By Marlene L. Daut
After I received word of my promotion to full professor this past June — a day after my 39th birthday — I decided to text my friends rather than post the news on Twitter. One of them asked how I was celebrating. I told her that I wasn’t yet. Instead I was making a list of all the people who had tried to destroy my career.
"Wow, that’s heavy," she said. It was.
But it was also cathartic. Writing the list helped me realize something. From the outside, being a mother probably seemed like the greatest challenge on my path to full professor (the most common reply to my text was some version of "I can’t believe you did that with two kids!"). In fact, the biggest obstacle was actually race.
That’s because becoming a parent on the tenure track (even a single parent) can be managed — with both institutional and social support systems — in a way that racism in academe cannot. In my own case, as a mother with an often-traveling partner, I was fortunate enough to not only be at an institution with a family-friendly leave policy, but also to live in California, a state with its own parental-leave policy. Likewise, I lived close to family and had the necessary funds for child care and other household assistance.
In great contrast, my career was threatened — from the classroom to the conference room, and from the publishing house to the foundation world — by everyday racist and discriminatory behaviors for which there are still no mitigating policies. And that holds true for many black female graduate studentsand faculty members.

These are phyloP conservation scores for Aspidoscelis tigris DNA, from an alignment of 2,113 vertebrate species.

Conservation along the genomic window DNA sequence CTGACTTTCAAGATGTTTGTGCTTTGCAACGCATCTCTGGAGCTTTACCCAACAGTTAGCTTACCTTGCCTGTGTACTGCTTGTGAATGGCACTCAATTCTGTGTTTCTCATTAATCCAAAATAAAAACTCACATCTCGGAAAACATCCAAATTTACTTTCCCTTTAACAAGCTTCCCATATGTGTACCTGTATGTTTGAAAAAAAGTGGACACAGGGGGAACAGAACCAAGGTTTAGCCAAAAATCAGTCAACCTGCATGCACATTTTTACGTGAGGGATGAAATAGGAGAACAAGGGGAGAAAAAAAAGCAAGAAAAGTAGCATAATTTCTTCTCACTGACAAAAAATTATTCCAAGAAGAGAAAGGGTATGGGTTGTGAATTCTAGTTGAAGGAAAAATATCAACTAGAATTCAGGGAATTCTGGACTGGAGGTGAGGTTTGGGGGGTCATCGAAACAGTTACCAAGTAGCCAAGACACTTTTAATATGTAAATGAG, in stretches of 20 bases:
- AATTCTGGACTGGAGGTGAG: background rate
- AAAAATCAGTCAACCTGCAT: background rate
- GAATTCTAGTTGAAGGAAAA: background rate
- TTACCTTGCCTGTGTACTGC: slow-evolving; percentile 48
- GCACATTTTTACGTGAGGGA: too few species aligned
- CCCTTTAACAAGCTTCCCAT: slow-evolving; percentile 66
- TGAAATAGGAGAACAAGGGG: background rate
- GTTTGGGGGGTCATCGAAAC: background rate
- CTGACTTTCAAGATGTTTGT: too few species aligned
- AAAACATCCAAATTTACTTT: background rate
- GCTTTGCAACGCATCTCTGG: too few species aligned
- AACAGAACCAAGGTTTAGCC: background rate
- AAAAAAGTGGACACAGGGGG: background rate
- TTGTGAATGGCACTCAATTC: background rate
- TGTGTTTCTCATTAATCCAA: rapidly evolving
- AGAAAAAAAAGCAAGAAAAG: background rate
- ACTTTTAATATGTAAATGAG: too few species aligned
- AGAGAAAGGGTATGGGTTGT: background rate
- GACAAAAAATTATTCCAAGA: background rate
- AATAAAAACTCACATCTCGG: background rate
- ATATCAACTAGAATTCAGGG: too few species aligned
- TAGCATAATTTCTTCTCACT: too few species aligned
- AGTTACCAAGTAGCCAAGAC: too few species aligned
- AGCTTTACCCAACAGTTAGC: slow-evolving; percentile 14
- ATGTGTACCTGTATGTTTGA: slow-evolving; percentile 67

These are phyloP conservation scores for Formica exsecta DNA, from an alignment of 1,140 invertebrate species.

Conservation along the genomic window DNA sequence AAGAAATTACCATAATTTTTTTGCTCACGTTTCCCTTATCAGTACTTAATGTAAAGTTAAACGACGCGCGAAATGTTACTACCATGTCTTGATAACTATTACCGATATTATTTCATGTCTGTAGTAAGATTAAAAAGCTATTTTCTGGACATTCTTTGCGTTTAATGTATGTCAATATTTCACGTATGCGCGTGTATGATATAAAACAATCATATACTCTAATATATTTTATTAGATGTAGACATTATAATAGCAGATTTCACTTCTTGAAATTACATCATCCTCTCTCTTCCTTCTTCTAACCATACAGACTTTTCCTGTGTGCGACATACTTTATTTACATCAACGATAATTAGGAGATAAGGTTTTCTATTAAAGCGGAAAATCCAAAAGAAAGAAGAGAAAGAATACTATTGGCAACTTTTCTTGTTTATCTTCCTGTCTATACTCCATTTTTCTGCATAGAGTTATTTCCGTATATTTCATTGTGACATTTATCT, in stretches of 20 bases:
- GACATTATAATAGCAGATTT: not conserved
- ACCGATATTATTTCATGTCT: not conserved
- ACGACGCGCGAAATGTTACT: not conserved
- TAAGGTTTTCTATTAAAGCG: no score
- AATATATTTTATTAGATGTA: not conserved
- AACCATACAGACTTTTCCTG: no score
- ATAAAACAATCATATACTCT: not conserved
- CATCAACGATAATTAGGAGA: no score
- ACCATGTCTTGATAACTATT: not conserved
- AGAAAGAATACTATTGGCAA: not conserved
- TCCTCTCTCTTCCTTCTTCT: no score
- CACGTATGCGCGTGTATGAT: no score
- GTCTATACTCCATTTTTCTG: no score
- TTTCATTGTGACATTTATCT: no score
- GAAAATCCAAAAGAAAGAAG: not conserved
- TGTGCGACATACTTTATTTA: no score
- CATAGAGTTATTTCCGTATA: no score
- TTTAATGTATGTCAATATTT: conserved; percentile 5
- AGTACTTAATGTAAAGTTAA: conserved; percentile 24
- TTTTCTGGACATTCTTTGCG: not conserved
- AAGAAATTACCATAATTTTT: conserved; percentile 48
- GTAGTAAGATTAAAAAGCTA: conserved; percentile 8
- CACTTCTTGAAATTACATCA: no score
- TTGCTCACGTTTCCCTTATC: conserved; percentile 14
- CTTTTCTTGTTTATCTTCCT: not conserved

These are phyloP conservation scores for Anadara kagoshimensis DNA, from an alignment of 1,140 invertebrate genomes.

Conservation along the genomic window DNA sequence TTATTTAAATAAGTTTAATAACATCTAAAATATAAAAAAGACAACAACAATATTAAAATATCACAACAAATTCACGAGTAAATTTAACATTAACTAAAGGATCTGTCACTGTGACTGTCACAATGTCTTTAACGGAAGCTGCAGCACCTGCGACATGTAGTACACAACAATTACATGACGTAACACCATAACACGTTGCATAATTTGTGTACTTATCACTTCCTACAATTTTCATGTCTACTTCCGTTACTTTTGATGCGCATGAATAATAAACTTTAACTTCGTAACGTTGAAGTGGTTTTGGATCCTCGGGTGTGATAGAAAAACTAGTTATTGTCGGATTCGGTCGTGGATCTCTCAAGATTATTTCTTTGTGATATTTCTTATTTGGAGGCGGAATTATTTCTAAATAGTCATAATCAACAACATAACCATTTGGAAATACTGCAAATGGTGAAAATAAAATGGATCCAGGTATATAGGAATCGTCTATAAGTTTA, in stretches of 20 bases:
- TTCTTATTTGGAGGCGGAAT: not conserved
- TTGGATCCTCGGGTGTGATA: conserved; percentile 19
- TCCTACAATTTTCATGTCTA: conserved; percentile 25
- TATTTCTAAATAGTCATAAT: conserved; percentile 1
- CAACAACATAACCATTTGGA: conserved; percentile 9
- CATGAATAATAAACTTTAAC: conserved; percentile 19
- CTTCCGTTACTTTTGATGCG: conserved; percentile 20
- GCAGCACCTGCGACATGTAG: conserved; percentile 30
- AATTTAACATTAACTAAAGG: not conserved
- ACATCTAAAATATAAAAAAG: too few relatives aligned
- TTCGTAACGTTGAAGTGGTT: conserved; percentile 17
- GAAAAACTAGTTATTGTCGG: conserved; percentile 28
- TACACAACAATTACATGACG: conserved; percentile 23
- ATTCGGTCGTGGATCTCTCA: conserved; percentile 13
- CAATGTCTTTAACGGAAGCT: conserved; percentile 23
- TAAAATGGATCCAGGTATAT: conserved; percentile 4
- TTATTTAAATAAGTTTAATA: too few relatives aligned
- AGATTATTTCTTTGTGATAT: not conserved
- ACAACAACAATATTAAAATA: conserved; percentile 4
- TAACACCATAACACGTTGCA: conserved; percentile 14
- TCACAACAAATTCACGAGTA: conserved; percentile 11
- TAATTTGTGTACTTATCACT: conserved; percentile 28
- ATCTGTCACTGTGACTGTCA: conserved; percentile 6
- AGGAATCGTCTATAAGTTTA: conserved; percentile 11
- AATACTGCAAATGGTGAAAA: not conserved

To say that my time as an untenured black female assistant professor was emotionally traumatic would be an understatement. I could fill volumes with tales of both the macro- and microaggressions launched by students, professors, and administrators alike. The larger point I want to make, however, is that while my promotion to full professor might signal hope for the tenure-and-promotion prospects of mothers in academe, it is not a sign of progress for black women.
My promotion last month brings the number of black female full professors in the College of Arts and Sciences at the University of Virginia, where I am now appointed, to a paltry three. Across the United States, black women are only about 2 percent of all full professors. That is at least better than the situation in Britain, where the number of black female professors at any rank stands at a total of 25, but it is still rather dismal given that black people make up 13 percent of the U.S. population.
In short, my promotion happened — like those of all the black women before me — not because times have changed, but because I beat the odds.